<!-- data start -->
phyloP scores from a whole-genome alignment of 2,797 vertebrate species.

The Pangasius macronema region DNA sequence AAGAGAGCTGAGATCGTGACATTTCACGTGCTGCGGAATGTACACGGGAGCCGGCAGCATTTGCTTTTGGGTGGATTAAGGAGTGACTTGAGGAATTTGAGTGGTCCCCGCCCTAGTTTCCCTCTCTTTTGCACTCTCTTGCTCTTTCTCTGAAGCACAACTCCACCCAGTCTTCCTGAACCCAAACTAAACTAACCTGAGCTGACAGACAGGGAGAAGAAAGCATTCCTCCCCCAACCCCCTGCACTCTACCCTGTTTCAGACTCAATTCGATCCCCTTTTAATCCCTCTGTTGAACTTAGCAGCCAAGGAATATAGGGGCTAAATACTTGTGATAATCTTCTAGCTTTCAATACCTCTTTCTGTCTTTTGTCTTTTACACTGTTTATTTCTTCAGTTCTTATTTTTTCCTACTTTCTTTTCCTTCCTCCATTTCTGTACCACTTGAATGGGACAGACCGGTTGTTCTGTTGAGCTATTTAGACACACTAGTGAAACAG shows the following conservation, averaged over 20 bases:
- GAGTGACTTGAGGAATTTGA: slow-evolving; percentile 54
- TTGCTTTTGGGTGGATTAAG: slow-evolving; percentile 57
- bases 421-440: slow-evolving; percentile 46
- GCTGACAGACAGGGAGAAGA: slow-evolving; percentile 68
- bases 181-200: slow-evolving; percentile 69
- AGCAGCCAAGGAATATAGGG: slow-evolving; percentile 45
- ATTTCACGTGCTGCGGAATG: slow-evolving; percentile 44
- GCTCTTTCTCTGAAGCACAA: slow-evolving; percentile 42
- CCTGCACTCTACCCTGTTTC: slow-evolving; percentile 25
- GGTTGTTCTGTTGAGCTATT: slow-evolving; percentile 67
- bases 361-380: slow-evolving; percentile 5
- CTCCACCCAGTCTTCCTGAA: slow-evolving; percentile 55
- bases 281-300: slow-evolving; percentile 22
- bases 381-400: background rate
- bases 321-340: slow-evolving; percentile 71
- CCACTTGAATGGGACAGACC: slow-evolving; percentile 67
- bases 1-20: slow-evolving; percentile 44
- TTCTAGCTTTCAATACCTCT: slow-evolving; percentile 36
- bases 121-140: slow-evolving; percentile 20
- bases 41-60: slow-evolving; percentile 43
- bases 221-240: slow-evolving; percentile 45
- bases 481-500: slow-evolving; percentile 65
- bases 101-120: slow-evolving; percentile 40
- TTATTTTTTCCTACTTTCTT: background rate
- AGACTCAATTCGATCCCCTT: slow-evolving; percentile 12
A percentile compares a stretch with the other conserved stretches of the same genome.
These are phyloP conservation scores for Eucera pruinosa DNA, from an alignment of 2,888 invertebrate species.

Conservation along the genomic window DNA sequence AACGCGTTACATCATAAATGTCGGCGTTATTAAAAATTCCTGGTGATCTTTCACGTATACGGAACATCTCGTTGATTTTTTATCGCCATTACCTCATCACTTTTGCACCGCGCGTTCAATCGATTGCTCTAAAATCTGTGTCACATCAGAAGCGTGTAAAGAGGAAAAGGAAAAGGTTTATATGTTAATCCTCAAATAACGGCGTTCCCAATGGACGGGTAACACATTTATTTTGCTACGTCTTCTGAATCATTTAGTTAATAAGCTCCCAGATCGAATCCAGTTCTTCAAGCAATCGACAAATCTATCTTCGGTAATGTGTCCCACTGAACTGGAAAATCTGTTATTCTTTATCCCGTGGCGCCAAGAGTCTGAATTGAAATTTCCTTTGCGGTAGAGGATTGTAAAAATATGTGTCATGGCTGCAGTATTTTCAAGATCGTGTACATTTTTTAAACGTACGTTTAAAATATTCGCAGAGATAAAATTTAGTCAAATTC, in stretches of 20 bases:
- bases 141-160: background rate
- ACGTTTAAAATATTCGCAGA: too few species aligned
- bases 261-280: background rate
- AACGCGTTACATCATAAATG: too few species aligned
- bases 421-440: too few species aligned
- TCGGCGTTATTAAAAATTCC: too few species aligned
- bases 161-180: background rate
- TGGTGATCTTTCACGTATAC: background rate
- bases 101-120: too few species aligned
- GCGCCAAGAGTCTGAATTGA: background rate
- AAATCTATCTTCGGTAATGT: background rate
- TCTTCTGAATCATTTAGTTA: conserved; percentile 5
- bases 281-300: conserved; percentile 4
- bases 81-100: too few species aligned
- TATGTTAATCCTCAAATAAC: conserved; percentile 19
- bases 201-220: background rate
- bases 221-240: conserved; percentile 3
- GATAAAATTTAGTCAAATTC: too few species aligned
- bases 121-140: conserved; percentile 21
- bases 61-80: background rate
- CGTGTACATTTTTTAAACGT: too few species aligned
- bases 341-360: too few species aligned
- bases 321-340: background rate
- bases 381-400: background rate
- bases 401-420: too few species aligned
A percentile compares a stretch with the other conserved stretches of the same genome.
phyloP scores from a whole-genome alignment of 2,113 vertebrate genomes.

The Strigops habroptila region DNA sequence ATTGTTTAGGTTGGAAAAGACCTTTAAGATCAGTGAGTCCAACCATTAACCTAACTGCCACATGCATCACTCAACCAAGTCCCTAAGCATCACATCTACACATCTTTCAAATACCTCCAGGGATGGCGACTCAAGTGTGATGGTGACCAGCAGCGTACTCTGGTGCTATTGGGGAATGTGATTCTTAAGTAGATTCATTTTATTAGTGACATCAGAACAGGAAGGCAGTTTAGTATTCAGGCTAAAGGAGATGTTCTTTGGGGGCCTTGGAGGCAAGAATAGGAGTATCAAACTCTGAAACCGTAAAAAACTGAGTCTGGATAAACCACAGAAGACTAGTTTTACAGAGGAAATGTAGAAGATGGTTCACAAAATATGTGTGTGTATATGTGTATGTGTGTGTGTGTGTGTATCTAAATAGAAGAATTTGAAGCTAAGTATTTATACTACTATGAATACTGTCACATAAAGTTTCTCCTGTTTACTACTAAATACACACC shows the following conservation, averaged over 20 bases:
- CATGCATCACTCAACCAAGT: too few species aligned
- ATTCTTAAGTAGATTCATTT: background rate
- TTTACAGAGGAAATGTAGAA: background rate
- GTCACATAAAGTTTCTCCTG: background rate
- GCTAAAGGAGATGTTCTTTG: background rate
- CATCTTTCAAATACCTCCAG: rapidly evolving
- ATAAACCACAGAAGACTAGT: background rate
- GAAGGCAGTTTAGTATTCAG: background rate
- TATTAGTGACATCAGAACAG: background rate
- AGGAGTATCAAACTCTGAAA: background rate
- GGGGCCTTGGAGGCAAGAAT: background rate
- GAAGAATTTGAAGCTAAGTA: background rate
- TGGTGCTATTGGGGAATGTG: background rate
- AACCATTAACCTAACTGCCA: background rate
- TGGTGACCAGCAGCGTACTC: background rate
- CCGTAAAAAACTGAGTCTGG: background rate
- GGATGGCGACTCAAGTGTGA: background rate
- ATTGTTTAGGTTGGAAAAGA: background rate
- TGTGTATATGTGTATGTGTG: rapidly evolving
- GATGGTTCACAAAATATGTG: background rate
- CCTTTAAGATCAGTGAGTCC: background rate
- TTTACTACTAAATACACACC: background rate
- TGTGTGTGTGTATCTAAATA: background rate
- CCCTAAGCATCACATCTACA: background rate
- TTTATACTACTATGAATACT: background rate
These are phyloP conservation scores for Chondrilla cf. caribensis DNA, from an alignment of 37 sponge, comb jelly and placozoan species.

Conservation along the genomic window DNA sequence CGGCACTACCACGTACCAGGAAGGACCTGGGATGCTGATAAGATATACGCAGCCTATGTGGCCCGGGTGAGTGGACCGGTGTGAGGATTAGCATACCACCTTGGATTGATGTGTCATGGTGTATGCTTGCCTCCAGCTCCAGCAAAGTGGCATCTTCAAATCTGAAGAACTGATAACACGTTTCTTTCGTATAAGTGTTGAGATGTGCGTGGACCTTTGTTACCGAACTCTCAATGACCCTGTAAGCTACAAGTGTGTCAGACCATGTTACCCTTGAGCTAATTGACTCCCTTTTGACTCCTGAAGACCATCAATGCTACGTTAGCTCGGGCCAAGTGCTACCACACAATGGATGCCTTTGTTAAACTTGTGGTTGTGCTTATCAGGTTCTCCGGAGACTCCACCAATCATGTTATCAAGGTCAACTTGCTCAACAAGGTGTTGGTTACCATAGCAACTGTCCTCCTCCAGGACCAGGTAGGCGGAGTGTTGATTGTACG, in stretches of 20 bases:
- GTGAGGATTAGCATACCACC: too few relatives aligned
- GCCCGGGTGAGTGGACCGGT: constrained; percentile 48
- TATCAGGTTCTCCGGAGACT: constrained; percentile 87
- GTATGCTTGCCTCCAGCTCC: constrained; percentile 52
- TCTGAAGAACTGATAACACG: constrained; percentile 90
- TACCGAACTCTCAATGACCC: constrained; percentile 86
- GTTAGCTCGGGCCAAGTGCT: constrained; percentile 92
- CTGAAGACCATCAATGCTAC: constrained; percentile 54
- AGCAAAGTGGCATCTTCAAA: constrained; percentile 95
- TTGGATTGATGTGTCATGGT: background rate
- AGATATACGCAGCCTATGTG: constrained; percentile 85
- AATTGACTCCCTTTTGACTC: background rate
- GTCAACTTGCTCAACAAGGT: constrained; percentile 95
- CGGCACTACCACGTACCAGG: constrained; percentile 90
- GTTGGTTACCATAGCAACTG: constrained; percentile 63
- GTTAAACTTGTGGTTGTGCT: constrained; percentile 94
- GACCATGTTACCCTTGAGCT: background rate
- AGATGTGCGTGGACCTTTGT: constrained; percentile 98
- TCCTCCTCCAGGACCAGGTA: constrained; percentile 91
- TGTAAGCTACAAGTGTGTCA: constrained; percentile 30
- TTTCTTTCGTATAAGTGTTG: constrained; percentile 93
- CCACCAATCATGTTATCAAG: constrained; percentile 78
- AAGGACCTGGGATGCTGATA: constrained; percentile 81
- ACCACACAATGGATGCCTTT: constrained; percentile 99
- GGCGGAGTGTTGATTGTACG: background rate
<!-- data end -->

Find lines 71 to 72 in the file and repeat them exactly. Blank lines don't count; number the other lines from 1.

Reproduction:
- TGGTGCTATTGGGGAATGTG: background rate
- AACCATTAACCTAACTGCCA: background rate